– The honorable member for Eden-Monaro (Mr. Allan Fraser) has said that a number of speakers on the opposite side of the House wish to participate in the debate and, if Mr. Speaker’s decision is upheld, they will be denied an opportunity to do so. I point out that Government supporters have entirely carried on this debate since the suspension of the sitting for lunch. It is obvious that honorable members opposite expected Government supporters to carry on the debate during the whole of the afternoon, in bad listening time, and that they would be able to participate in it during the better broadcasting time after 8 p.m. Opposition members made a mistake in not rising when the honorable member for Swan concluded his speech and, as an act of charity, we are prepared to allow the honorable member for East Sydney to speak notwithstanding the fact that he has no technical right to do so.
-Order! That is a matter for the Chair.
– Under the Standing Orders, and in accordance with the practice and procedure of this House, when a Minister who has moved the second reading of a bill again rises and is given the call from the Chair during the second-reading debate, he closes the debate. In this instance, as the Minister has agreed to give way to the honorable member for East Sydney, he should not seek to close the debate if other honorable members wish to be heard. The Minister has no continuing right to close the debate after having given way in favour of the honorable member for East Sydney. In the circumstances he should “not exercise his right to speak until all other honorable members who wish to participate in the debate have been heard.
– I gave way in deference to Mr. Speaker’s ruling. But for Mr. Speaker’s ruling I should have no reason for agreeing to a proposal to permit the honorable member for East Sydney to address the House because, during the whole of the afternoon, only two Opposition members addressed themselves to the bill. I am prepared to postpone my remarks only until after the honorable member for East Sydney has concluded his speech.
– I rise to order. Regardless of the impression under which the Minister may have been labouring, he has now given way. The honorable member for East Sydney has been called, and I submit that the debate should now continue until the list of speakers has been exhausted or until the Government moves for the closure of the debate.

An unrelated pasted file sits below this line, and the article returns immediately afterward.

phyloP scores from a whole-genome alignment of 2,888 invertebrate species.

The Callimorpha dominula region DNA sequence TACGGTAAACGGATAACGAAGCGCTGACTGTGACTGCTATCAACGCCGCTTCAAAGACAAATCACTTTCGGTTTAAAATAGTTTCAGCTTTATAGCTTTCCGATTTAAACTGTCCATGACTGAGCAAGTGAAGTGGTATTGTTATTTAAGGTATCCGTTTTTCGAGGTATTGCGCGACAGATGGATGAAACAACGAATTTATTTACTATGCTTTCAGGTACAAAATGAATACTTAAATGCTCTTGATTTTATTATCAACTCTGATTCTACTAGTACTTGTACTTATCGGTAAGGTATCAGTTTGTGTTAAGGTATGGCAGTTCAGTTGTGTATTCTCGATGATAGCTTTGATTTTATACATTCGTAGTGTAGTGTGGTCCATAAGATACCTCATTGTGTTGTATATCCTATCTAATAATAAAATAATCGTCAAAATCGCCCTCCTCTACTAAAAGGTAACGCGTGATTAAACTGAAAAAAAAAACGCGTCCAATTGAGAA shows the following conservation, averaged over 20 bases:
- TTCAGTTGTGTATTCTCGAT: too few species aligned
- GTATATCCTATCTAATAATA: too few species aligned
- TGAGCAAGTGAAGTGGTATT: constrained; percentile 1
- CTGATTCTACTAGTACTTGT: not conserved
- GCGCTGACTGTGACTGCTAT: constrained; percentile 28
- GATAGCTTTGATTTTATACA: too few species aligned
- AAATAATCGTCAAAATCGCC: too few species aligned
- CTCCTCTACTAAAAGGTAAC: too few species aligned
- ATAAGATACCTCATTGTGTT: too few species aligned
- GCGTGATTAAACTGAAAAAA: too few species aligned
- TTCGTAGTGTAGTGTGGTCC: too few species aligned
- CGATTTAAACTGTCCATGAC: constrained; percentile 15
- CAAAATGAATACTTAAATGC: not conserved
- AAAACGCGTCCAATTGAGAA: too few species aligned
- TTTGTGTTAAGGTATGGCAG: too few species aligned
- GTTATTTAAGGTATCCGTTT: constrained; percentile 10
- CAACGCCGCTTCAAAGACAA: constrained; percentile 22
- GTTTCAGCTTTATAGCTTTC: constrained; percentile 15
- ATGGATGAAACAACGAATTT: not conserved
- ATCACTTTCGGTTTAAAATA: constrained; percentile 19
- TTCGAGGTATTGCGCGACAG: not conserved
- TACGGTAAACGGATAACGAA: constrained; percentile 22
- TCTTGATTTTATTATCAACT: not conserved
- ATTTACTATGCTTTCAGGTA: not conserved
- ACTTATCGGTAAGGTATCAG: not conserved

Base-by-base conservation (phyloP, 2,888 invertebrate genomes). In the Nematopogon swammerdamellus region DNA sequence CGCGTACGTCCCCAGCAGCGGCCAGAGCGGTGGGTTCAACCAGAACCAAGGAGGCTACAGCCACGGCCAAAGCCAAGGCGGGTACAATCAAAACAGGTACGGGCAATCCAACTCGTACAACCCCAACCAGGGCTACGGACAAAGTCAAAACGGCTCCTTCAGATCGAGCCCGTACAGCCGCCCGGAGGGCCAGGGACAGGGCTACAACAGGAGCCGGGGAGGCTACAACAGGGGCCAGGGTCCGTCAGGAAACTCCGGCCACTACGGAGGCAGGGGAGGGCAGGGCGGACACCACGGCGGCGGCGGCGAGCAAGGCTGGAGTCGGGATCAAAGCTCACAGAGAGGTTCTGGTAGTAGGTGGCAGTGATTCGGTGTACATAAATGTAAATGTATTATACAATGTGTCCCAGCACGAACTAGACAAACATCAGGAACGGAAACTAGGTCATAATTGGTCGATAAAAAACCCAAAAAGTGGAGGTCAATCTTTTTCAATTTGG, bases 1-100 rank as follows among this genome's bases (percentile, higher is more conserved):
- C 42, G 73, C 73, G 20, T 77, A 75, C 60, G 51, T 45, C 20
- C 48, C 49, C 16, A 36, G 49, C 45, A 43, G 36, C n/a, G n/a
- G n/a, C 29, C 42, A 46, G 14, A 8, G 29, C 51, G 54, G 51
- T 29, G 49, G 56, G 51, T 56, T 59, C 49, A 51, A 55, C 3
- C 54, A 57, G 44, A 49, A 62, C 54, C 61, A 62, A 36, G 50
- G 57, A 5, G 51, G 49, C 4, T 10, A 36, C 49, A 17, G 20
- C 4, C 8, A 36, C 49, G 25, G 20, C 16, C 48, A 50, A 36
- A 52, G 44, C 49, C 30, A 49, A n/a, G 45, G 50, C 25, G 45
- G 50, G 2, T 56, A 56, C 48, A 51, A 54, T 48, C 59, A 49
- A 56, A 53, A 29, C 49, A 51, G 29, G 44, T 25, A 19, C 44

– Since I became Speaker and, I am perfectly sure, for many years previously, it has been the practice of the Chair to give the call in accordance with a list that is provided by the party whips. That is a perfectly logical and very convenient method of conducting debates. But if, as has happened to-day, I have no list from the Opposition, I am entitled to take the action that I took over half an bour ago when I called attention to the fact that nothing new was being said in the debate. I might have added that of the nine honorable members who have spoken this afternoon only three are members of the Opposition while six are Government members. If it is argued, as it was a few minutes ago by one honorable member, that the existence of the list does not preclude an honorable member from coming into the debate, we shall have to decide shortly whether or not the list is to exist. If we are to work on a system under which the whips supply to me, or my deputies, a list of those intending to speak, that list should be adhered to. If, on the otherhand, some honorable members object tothat, I think that we shall have to revert to a system under which there is absolutely no list whatever and, as the Standing Orders provide, Mr. Speaker shall call the honorable member who, be thinks, has risen first in his place. I admit that that procedure has awkward tags attached to it, because some honorable members, due to their physical condition, are more on the alert than others; and in such circumstances the race would always go to the swift. For that reason I think that it is better that the Chair should be made aware of the intentions of the parties. A further advantage of such a system is that each party must have some idea as to the identity of honorable members within its ranks who are best able to deal with particular subjects. Since 2.15 p.m., I have heard the honorable member for Perth (Mr. Tom Burke) from the Opposition side. He was followed by the honorable member for Balaclava (Mr. Joske) from the Government side. Then I heard the honorable member for Yarra (Mr. Keon) from the Opposition side, and he was followed by the honorable member for Riverina (Mr. Roberton) and the honorable member for Gippsland (Mr. Bowden), both from the Government side. The next speaker was the honorable member for Burke (Mr. Peters) from the Opposition side, and he was followed by the honorable member for Paterson (Mr. Fairhall) and the honorable member for Swan (Mr. Grayden), both from the Government side. “When the honorable member for Swan sat down, no other honorable member rose in his place and after some little delay - I exercised reasonable forebearance - I called the Minister for the Interior (Mr. Kent Hughes. The honorable member for Grayndler (Mr. Daly), who is the Opposition Whip, then claimed that the honorable member for East Sydney (Mr. Ward) might have been under some misapprehension. As it was alleged that some misunderstanding had arisen, and as I wished to do justice to both sides, I intended, after the honorable member for East Sydney had spoken, to call the Minister in reply to the debate. That is still my intention. If the House wishes to depart from that procedure, that is a matter about which I have no feelings whatever.